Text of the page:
Managing the risk of global sanctions is becoming increasingly important for corporates. The landscape is becoming more complex and the regulators are placing non-financial organisations under the spotlight. Is it time to put a best in class sanctions screening programme in place?
Head of Global Sales
Global Head of Threat Finance & Emerging Risk
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Over the past decade, the global sanctions landscape has become increasingly complex as various countries and supranational bodies impose sanctions at an unprecedented rate – that very rarely align with each other. This has put all affected organisations in a difficult position, heightening the risk of them falling foul of sanctions somewhere in the world.
More than half of corporates, when polled during a recent webinar hosted by Treasury Today and Thomson Reuters, said they were either ‘not confident’ or ‘very unconfident’ about their knowledge of the current sanctions environment and the impact it is having on their organisation.
Given the complexity of the global sanctions landscape and how “narrative sanctions” are putting the onus on risk managers in the private sector to ensure companies are not falling foul of these rules, the results are unsurprising, said Jesse Spiro, Global Head of Threat Finance & Emerging Risk at Thomson Reuters.
Using sanctions placed on Russia and Iran as case studies, Spiro revealed the myriad complexity that risk managers face when trying to understand the sanctions that apply and whether their organisations and staff fall foul of these.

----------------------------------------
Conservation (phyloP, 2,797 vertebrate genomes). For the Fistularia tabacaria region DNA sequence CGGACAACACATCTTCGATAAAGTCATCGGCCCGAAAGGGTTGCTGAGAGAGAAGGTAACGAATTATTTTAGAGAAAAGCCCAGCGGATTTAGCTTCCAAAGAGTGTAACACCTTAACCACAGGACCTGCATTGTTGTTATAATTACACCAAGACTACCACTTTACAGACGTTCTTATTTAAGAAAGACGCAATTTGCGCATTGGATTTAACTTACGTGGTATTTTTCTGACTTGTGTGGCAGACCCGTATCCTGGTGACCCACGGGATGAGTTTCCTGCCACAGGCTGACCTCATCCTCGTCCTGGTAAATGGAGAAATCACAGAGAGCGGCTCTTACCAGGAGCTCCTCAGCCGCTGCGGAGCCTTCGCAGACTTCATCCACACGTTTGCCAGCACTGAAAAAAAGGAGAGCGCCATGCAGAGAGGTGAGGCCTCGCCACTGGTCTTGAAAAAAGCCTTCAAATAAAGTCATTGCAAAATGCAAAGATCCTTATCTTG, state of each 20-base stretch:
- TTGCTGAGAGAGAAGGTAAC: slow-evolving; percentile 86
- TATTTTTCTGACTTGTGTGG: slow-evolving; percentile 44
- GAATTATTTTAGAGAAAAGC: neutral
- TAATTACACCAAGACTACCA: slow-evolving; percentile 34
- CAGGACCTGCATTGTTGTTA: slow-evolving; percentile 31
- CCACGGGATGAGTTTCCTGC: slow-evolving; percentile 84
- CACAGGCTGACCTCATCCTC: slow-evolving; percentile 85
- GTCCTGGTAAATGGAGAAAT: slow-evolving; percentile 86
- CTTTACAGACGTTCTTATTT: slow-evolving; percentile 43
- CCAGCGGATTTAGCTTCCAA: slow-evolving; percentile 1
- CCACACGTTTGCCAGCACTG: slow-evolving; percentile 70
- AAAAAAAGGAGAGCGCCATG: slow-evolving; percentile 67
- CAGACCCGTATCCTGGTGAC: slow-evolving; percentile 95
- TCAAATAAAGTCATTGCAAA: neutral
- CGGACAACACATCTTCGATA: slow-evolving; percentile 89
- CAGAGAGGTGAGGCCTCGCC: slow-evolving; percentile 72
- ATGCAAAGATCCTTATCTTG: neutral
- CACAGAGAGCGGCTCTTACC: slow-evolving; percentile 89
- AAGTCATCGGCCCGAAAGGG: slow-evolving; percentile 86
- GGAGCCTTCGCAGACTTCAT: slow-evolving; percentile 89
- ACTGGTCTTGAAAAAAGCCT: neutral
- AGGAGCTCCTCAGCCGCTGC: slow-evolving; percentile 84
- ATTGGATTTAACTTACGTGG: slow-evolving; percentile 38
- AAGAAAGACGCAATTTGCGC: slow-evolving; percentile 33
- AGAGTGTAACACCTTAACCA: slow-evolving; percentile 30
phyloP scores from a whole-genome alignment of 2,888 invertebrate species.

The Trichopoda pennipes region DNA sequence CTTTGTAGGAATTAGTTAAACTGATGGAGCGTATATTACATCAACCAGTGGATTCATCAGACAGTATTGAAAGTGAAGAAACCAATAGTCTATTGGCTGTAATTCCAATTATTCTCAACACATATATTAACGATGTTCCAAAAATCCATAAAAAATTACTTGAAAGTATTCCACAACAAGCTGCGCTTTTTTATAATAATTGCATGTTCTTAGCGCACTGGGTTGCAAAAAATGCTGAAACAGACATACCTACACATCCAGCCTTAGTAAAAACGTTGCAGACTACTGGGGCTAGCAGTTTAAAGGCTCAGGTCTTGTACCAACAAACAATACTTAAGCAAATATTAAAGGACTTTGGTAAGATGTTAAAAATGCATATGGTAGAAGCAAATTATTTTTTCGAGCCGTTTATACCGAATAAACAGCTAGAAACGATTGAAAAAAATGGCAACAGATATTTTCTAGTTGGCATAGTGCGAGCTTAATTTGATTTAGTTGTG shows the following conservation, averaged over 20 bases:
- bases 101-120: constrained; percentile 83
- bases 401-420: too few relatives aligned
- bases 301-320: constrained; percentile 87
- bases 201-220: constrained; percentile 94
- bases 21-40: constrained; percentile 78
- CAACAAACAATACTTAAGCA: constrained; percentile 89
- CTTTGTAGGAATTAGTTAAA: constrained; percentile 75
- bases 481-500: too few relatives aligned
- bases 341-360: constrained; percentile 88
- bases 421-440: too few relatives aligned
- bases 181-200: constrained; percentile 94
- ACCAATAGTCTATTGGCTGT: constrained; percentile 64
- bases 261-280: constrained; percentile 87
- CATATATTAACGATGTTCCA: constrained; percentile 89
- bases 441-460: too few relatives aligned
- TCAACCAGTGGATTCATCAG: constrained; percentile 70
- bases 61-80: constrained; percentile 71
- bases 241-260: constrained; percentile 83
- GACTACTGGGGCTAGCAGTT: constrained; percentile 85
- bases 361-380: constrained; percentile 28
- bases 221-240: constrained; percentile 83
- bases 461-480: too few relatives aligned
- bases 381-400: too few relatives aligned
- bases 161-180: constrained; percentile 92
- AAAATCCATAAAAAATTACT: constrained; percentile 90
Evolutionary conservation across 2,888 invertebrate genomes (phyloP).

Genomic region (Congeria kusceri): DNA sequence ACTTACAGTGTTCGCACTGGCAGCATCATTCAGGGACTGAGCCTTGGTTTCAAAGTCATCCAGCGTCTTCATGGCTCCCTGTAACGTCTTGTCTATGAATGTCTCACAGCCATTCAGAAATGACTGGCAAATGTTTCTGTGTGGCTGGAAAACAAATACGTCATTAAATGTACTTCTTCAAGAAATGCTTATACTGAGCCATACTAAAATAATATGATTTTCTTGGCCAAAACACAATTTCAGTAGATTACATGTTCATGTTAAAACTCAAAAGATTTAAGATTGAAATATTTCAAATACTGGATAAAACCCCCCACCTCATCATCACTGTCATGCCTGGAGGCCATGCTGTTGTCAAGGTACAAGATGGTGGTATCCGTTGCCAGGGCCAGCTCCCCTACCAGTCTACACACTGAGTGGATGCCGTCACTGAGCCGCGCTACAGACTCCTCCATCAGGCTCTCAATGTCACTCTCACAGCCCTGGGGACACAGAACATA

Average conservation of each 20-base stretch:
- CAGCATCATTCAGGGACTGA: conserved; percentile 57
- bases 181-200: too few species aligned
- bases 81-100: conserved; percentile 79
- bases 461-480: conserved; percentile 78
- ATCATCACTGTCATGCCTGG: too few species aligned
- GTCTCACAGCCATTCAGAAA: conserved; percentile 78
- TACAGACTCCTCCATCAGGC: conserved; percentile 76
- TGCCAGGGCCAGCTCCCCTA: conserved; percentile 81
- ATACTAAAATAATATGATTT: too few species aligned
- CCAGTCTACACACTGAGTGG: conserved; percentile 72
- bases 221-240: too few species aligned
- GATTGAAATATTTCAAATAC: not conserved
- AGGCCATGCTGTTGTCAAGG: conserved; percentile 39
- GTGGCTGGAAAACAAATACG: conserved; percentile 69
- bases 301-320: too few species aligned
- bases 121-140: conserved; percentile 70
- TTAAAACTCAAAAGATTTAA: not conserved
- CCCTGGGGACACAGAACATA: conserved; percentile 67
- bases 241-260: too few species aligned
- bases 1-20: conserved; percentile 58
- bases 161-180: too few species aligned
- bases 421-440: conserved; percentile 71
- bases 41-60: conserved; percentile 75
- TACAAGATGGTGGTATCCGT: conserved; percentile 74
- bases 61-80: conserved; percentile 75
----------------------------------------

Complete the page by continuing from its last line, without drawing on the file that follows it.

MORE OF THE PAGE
Indeed, complexity is the watchword when it comes to sanctions. Corporates, it seems, can no longer rely on their banks – and their outdated sanctions screening technology – to manage the risk. Bill North, Head of Global Sales at Pelican provided some practical guidance for corporates looking to put in place their own sanctions screening programme.
The ultimate goal of any sanctions screening programme is to prevent a company from undertaking any transaction, or working with any entity or individual, that would see it violate regulations. To that end, North believes that sanctions screening programmes must start with treasury determining precisely what it is going to scan – including customers, vendors, partners, and agents. Treasury will then need to decide what sanctions lists to scan these counterparties against, depending on the type of business it is and the geographies in which it operates.
The system must also do this in a streamlined and efficient manner so as not to create any extra work for the treasury team. For example, antiquated systems do not have the sufficient level of sophistication to recognise that a bank branch with the legitimate address of 128 Baghdadstrasse in Berlin is not the same as the sanctioned city of Baghdad in Iraq. The system will, therefore, generate an alert, stop the payment and create more work for the treasury.
Selecting a technology that can best meet these objectives in the most efficient manner is the next step. North suggested that picking a system that understands the context of the payment should be a key driver as this can eliminate the type of issues experienced when sending payments to the aforementioned Baghdadstrasse. Another way to reduce false positives is to leverage AI and machine learning so the system can learn from “clean” transactions and not flag the same data in context twice.
The technology also needs to detail clearly why it has created an alert. North explained that best in class technology should be able to offer a single view of the data or text that caused the alert and the source of conflict. This will dramatically shorten the time taken to start the remediation process.
Furthermore, North argued that treasurers need to think about adopting a system that integrates with existing systems and processes easily. He added that treasury should not have to change a payment file in any way to be able to scan it, and that the system should be flexible to enable users to choose at what point in the process they want to do the scanning.
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